What is the IANA? The task of coordinating the use of the parameters of protocols is delegated by the Internet Activities Board (IAB) to the Internet Assigned Numbers Authority (IANA). These protocol parameters are op-codes, type fields, terminal types, system names, object identifiers, and so on. The "Assigned Numbers" Request for Comments (RFC)  documents the currently assigned values from several series of numbers used in network protocol implementations. Current types of assignments listed in Assigned Numbers and maintained by the IANA are: Address Resolution Protocol Parameters ARPANET and MILNET X.25 Address Mappings ARPANET and MILNET Logical Addresses ARPANET and MILNET Link Numbers BOOTP Parameters and BOOTP Extension Codes Domain System Parameters IANA Ethernet Address Blocks Ethernet Numbers of Interest IEEE 802 Numbers of Interest Internet Protocol Numbers Internet Version Numbers IP Time to Live Parameter IP TOS Parameters Machine Names Mail Encryption Types Multicast Addresses Network Management Parameters PRONET 80 Type Numbers Port Assignments Protocol and Service Names Protocol/Type Field Assignments Public Data Network Numbers Reverse Address Resolution Protocol Operation Codes Telnet Options Terminal Type Names Unix Ports X.25 Type Numbers For more information on number assignments, contact IANA@ISI.EDU. What is "The NIC"? "The NIC" is the Defense Data Network, Network Information Center (DDN NIC) at SRI International, which is a network information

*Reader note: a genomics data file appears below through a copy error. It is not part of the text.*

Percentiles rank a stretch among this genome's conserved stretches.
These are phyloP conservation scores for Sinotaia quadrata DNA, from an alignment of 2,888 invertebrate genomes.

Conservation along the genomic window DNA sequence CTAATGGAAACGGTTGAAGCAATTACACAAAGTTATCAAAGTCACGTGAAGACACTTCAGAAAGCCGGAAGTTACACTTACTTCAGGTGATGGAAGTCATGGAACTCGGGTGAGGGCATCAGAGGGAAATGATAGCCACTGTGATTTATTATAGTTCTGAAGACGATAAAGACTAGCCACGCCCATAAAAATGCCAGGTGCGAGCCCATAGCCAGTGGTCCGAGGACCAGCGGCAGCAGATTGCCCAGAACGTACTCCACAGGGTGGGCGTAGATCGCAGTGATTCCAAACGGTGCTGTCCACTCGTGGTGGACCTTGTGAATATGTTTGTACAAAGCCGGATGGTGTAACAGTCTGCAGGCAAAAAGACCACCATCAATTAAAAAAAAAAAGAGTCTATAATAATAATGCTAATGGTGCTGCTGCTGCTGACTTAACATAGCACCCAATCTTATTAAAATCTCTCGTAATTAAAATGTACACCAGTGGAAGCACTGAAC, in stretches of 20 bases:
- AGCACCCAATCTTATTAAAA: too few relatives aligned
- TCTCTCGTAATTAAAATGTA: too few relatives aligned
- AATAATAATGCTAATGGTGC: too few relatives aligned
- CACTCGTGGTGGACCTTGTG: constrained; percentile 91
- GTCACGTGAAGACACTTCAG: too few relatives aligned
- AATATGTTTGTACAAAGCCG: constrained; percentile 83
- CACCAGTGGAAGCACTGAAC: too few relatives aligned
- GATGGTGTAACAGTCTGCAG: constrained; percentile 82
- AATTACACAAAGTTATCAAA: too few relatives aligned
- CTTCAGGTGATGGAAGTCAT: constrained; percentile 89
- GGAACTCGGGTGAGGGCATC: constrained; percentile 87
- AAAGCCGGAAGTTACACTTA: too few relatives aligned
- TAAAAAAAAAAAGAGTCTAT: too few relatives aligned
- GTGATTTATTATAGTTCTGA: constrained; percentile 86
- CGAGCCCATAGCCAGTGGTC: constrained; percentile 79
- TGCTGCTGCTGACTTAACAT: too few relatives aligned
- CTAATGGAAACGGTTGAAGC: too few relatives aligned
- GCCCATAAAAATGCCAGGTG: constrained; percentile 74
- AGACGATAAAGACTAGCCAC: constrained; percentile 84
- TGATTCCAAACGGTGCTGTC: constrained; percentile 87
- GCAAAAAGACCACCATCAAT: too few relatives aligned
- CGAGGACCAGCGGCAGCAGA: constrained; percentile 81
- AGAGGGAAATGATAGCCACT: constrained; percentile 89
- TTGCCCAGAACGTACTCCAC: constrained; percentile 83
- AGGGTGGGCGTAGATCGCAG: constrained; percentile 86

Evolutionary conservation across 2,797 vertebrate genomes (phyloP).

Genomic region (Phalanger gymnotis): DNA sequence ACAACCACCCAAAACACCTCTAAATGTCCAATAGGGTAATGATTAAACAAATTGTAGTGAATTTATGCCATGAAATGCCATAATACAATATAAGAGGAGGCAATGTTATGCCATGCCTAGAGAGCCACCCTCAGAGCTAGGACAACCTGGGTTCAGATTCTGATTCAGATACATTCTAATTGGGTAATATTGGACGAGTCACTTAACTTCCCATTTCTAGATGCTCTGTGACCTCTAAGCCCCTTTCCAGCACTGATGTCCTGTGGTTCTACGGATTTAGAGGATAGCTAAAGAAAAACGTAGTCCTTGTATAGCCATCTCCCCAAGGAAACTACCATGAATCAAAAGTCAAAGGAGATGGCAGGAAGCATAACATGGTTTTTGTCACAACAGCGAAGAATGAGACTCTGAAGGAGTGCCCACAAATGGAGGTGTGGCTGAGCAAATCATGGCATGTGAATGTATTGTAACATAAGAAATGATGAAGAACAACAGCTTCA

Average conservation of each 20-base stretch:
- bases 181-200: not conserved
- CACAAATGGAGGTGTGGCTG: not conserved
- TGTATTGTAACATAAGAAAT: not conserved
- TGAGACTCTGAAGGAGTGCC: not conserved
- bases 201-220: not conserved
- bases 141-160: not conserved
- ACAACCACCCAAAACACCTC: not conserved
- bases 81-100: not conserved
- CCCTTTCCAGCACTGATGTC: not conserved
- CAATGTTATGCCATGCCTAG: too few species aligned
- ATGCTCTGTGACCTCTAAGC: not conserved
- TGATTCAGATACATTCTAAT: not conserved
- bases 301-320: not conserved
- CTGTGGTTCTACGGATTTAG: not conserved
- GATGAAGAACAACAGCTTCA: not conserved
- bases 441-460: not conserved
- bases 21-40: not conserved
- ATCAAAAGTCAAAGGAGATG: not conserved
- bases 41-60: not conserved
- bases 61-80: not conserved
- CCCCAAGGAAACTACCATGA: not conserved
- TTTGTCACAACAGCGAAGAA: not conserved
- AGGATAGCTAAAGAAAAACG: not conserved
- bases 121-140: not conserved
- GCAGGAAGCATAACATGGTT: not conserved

center which holds a primary repository for RFCs and Internet drafts. The host name is NIC.DDN.MIL. Shadow copies of the RFCs and the Internet Drafts are maintained by the NSFnet on NNSC.NSF.NET and on MERIT.EDU. The DDN NIC also provides various user assistance services for DDN users; contact NIC@NIC.DDN.MIL or call 1-800-235-3155 for more information. In addition, the DDN NIC is the Internet registration authority for the root domain and several top and second level domains; maintains the official DoD Internet Host Table; is the site of the Internet Registry (IR); and maintains the whois database of network users, hosts, domains, networks, and Points of Contact. What is the IR? The Internet Registry (IR) is the organization that is responsible for assigning identifiers, such as IP network numbers and autonomous system numbers, to networks. The IR also gathers and registers such assigned information. The IR may, in the future, allocate the authority to assign network identifiers to other organizations; however, it will continue to gather data regarding such assignments. At present, the DDN NIC at SRI International serves as the IR. What is the IETF? The Internet has grown to encompass a large number of widely geographically dispersed networks in academic and research communities. It now provides an infrastructure for a broad community with various interests. Moreover, the family of Internet protocols and system components has moved from experimental to commercial development. To help coordinate the operation, management and evolution of the Internet, the IAB established the Internet Engineering Task Force (IETF). The IETF is chaired by Phill Gross and managed by its Internet Engineering Steering Group (IESG). The IETF is a large open community of network designers, operators, vendors, and researchers concerned with the Internet and the Internet protocol suite. It is organized around a set of eight technical areas, each managed by a technical area director. In addition to the IETF Chairman, the area directors make up the IESG membership. The IAB has delegated to the IESG the general responsibility for making the Internet work and for the resolution of all short- and mid-range protocol and architectural issues required to make the Internet function effectively.